Our website does not support Internet Explorer. Please use Chrome, Firefox, or Microsoft Edge, or email us at hi@curistrelief.com

By Allison Dinh, The University of Texas at Austin College of Pharmacy

Curist delivers FDA-approved allergy medicines to your door at half the price of traditional brands. We hope everyone stays safe and healthy during this time.

If you find yourself constantly sneezing or having a stuffed up nose at night, you may be suffering from nighttime allergies. These allergy symptoms can interfere with the quality of your sleep and make for an uncomfortable night. Continue reading to learn more about these so-called sleep allergies and how to treat them so that you can go back to catching zzz’s.

Can Allergies Cause Sleep Problems? 

Yes, allergies can affect your ability to fall asleep and stay asleep. Allergies comprise a host of symptoms such as nasal congestion, sneezing, and watery eyes – all of which can make it harder for you to breathe easily and have quality sleep. Specific sleep problems such as insomnia, increased snoring, and increased sleep apnea risk can occur as the result of allergies.

Can Lack of Sleep Make Allergies Worse? 

A lack of sleep may indirectly make allergies worse. It has been found that stress may trigger the production of IgE antibodies which cause allergic reactions. Lack of sleep can worsen stress and therefore compound worsening allergies. 

Why Do I Wake Up Sneezing in the Middle of the Night? 

If you wake up sneezing in the middle of the night, this may be a sign that there are allergens in your bedroom. Bedrooms can host a number of different allergens such as pet dander, dust mites, and mold. Additionally, these rooms may be prone to collecting dust due to carpeted floors and objects ripe for harboring dust such as photo frames or lamps. 

To prevent these sneeze attacks, try dusting your bedroom, regularly vacuuming the floors, and using an air purifier. You may also find that taking an allergy antihistamine before bed may help prevent symptoms from keeping you awake. If these nighttime sneezes persist, see your physician for other treatment and prevention options.

Why Do My Allergies Get Worse at Night or While Sleeping? 

If your allergies get worse at night or during sleep, this may be due to the presence of allergens in your bedroom or your sleeping position. Household allergens can hide in many places in the bedroom–mold on the walls, dust on the carpet, pet hair on the sheets, and more. Therefore, this environment may trigger allergic reactions such as sneezing or watery eyes. Additionally, your sleeping position could be the cause of your worsening allergies. If you are laying on a flat pillow or in a way that obstructs your breathing, this can contribute to nasal congestion, a common allergy symptom. Consider raising your head with an extra pillow and sleeping upright to alleviate this.

Why is it Difficult to Breathe at Night because of Allergies? 

Nasal congestion can often make it difficult to breathe at night. Unfortunately, allergies can exacerbate nasal congestion, especially if household allergens such as dust and pet dander lurk in your bedroom.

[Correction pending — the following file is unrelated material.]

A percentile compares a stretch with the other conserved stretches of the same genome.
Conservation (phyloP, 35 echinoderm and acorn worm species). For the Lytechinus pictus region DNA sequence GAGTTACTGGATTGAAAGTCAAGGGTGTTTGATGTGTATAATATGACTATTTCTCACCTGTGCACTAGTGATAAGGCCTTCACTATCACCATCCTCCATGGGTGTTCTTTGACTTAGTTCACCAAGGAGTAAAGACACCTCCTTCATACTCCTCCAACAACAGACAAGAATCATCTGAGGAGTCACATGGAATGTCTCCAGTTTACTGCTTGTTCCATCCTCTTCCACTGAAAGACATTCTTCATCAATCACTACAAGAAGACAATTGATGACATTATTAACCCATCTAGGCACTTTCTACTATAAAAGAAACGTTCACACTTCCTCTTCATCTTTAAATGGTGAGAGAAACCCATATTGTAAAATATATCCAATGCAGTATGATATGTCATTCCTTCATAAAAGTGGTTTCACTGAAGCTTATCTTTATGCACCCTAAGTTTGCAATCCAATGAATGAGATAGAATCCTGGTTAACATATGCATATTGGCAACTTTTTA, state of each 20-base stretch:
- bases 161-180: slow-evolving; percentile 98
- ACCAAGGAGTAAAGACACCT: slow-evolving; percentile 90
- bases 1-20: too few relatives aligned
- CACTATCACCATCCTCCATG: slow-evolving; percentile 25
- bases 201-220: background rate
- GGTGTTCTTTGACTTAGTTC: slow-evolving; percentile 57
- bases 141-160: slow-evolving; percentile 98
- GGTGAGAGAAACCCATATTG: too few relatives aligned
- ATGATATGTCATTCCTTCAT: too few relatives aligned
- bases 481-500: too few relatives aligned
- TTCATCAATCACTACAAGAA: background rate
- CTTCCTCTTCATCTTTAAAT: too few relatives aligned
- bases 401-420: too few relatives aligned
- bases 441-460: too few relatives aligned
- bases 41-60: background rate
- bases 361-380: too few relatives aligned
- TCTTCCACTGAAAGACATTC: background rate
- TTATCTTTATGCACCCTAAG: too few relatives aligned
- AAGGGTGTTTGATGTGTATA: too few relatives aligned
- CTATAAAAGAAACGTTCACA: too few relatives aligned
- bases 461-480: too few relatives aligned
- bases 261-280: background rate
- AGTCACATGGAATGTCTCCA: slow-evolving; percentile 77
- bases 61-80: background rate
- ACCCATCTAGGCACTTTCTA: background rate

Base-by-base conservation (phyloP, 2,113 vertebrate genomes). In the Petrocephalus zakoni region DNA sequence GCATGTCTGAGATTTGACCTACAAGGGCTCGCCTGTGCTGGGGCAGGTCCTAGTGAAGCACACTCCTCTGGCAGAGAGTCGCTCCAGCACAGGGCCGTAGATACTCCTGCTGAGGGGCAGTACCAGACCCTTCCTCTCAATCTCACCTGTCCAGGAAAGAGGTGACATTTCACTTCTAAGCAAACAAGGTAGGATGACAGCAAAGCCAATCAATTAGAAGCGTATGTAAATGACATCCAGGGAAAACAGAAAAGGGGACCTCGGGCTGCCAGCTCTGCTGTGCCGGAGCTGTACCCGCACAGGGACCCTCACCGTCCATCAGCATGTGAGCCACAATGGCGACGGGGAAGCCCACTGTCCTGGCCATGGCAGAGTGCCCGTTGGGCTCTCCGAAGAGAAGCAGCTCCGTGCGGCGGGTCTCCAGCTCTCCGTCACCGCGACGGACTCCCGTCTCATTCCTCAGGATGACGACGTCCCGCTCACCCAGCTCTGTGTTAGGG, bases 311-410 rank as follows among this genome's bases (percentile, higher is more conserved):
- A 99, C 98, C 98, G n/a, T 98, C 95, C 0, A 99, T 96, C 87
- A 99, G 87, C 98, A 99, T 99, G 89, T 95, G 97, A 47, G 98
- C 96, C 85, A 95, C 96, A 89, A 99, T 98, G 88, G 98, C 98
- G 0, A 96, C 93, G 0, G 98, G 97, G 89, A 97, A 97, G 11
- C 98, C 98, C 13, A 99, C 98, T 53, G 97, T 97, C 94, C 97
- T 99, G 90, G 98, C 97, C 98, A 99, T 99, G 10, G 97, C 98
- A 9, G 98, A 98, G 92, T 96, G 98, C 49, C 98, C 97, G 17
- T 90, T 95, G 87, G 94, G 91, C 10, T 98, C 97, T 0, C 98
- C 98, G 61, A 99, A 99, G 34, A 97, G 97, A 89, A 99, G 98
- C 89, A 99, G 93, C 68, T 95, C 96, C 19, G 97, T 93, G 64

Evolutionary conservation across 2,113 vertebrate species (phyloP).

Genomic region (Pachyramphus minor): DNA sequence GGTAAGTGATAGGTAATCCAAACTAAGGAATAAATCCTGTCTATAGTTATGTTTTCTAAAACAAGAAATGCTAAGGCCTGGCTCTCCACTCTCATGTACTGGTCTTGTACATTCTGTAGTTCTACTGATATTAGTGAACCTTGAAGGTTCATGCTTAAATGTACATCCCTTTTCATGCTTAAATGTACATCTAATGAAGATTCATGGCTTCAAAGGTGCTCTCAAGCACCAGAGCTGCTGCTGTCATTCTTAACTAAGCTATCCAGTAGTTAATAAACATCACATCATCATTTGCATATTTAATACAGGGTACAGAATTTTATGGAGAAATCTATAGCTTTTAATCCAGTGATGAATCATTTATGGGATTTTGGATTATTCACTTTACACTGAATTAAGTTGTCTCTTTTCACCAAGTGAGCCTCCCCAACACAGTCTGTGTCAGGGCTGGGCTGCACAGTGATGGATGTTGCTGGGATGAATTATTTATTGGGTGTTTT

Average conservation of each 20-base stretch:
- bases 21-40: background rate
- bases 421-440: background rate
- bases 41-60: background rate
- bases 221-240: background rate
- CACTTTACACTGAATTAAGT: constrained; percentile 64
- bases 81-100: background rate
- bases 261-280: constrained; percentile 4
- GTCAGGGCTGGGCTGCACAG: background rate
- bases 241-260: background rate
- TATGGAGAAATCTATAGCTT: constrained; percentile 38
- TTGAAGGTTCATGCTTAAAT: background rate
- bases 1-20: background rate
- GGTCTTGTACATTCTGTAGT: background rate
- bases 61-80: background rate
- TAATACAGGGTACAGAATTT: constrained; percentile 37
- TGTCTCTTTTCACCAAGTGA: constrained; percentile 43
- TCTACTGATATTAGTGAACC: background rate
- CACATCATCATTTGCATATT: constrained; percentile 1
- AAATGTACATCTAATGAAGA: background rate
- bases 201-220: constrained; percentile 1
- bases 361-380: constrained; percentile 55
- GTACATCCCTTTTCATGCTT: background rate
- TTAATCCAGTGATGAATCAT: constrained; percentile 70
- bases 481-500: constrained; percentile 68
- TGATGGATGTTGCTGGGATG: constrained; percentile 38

If you have difficulty breathing at night due to allergies, consider repositioning your head to a raised level, taking your allergy medication before bed, and cleaning your bedroom to minimize allergens.

What’s the Best Sleeping Position for Someone with Allergies? 

If you sleep on your stomach or on a flat pillow, you might want to switch to a different position if you are looking to relieve allergy symptoms. Sleeping in an upright position with your head raised is going to be the best position for tackling congestion, which can be a common symptom for allergy sufferers. Keeping your head elevated allows you to take advantage of gravity and allow mucus to drain out. 

How Can I Treat Sleep Allergies? 

There isn’t a one-size-fits-all solution to sleep allergies. However, there are several strategies that you can implement to minimize allergens and get better sleep.

  • Use an air purifier. Having an air purifier in your bedroom will help get rid of allergens such as dust mites, mold, and ped dander. 
  • Dust your bedroom. Strive to keep your sleeping quarters as dust-free as possible. Dust mites are common allergens and may trigger reactions that keep you up at night. 
  • Keep pets away. It can be difficult to stay away from your beloved cat or dog, but unfortunately, pet dander is another common allergen. Consider setting your pet’s bed outside of your bedroom to minimize allergic reactions.
  • Shower before going to bed. If you’ve been outside all day, it’s likely that you’ve picked up some pollen on your clothes and body. Showering at night helps wash all of that pollen away so that you don’t carry it to bed. 

Can Using a Fan at Night Help Allergies and Sleep? 

If you have a ceiling fan, when was the last time you cleaned it? Likely, the answer is not recently. Ceiling fan blades can be an overlooked part of the cleaning process and end up collecting layers of dust. Additionally, the blades can spread dust throughout the room when the ceiling fan is turned on. As these scenarios suggest, ceiling fans are not quite ideal for allergy sufferers. 

What about non-ceiling fans? Unfortunately, these can still dry out your nasal passages and worsen your allergy symptoms. Therefore, fans may not be helpful when it comes to allergies. However, if you prefer having a fan in your bedroom, that is perfectly fine! Just make sure that it is cleaned regularly so dust does not collect.

Shop Allergy Relief & More

In Stock, Delivered to your door

Shop Allergy Relief & More

This content is for informational use only and does not replace professional medical advice, diagnosis or treatment. It is not a substitute for and should not be relied upon for specific medical recommendations. Please talk with your doctor about any questions or concerns.